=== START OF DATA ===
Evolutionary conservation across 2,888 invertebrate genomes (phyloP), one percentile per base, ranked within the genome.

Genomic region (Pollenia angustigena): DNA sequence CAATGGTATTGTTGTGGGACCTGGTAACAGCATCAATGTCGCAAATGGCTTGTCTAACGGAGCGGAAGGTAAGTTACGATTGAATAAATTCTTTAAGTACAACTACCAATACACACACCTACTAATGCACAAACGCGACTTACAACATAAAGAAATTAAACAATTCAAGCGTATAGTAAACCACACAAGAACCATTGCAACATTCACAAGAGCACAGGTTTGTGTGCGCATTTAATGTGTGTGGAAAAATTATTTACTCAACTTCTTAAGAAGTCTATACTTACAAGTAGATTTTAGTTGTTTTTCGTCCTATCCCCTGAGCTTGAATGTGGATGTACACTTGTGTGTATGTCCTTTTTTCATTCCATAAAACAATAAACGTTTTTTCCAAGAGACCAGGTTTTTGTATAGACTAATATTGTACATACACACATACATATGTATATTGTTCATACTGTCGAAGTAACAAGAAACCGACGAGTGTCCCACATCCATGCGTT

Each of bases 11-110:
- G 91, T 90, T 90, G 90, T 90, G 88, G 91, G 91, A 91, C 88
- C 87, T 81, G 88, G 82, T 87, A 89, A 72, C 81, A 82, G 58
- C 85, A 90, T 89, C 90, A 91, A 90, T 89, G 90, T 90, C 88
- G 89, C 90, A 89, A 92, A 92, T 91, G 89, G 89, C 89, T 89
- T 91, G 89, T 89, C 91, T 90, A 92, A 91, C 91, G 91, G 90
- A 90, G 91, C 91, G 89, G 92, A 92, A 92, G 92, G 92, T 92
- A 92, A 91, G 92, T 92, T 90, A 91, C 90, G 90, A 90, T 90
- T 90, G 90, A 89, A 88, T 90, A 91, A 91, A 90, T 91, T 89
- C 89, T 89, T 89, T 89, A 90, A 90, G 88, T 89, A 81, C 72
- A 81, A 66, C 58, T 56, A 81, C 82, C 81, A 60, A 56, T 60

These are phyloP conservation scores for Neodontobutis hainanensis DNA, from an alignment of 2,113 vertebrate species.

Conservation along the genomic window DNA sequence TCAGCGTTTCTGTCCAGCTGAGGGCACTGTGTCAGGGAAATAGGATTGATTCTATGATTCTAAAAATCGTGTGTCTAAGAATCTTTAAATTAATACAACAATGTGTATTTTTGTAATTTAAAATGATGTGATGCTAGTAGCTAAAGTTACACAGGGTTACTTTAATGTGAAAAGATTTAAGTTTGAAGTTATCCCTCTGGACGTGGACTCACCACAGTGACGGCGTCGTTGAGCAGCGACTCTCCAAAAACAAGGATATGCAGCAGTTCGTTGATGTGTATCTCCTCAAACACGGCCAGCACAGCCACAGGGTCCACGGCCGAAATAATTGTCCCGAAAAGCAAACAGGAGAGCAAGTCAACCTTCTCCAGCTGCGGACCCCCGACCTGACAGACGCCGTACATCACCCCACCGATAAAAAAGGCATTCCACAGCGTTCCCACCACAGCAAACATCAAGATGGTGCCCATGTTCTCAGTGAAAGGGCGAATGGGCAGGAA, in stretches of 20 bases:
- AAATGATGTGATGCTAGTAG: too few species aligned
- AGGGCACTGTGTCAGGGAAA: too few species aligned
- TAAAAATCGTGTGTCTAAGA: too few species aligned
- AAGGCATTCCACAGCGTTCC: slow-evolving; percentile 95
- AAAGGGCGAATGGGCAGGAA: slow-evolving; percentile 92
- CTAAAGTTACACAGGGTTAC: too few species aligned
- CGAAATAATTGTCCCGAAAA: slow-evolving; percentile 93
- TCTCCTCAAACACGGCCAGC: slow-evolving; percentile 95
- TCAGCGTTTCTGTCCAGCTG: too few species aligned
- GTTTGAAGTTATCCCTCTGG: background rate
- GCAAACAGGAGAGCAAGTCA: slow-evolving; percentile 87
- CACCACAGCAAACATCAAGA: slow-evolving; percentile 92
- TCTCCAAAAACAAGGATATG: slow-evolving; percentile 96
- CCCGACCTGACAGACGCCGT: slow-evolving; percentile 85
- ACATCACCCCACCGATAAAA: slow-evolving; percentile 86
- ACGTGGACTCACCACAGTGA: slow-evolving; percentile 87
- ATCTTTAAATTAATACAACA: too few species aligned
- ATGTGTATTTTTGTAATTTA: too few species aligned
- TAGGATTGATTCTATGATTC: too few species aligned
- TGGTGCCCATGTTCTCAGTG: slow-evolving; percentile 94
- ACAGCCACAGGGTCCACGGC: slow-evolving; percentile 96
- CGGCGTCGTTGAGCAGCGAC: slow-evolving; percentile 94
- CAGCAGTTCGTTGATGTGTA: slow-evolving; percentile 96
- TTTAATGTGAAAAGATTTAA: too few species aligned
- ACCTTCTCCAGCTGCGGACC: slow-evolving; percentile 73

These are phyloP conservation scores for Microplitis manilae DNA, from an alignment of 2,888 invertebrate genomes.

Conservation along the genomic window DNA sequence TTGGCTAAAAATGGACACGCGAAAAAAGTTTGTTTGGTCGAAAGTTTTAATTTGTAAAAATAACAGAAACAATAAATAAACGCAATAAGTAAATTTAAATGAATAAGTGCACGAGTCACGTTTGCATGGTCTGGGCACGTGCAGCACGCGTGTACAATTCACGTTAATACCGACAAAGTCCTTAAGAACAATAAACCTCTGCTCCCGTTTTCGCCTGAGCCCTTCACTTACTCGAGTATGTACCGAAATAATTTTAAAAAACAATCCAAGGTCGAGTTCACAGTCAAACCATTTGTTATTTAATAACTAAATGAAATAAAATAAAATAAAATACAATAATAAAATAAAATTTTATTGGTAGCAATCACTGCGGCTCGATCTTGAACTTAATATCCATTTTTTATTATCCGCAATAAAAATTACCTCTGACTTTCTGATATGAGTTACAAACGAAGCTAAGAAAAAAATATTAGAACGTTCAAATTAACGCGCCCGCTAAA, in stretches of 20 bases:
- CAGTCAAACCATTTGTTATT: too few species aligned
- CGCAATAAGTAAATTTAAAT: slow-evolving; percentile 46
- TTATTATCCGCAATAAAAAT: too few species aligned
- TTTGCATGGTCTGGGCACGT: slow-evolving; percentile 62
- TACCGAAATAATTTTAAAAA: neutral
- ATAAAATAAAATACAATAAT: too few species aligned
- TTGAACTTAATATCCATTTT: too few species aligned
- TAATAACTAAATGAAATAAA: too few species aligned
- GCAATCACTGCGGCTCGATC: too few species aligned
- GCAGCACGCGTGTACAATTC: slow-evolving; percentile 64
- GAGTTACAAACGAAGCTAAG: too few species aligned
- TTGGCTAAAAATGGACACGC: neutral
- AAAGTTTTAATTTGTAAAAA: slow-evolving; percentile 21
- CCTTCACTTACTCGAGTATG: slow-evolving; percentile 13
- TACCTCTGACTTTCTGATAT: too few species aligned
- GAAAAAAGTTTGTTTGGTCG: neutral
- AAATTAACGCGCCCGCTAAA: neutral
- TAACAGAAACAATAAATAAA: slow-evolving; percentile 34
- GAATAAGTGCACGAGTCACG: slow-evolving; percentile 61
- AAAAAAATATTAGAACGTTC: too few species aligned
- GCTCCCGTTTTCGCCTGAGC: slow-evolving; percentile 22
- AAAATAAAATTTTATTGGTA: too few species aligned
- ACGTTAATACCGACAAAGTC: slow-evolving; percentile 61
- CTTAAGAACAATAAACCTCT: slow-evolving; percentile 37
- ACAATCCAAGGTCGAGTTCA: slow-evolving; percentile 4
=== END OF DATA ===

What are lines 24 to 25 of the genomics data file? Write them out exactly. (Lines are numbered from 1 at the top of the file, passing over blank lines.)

- TCAGCGTTTCTGTCCAGCTG: too few species aligned
- GTTTGAAGTTATCCCTCTGG: background rate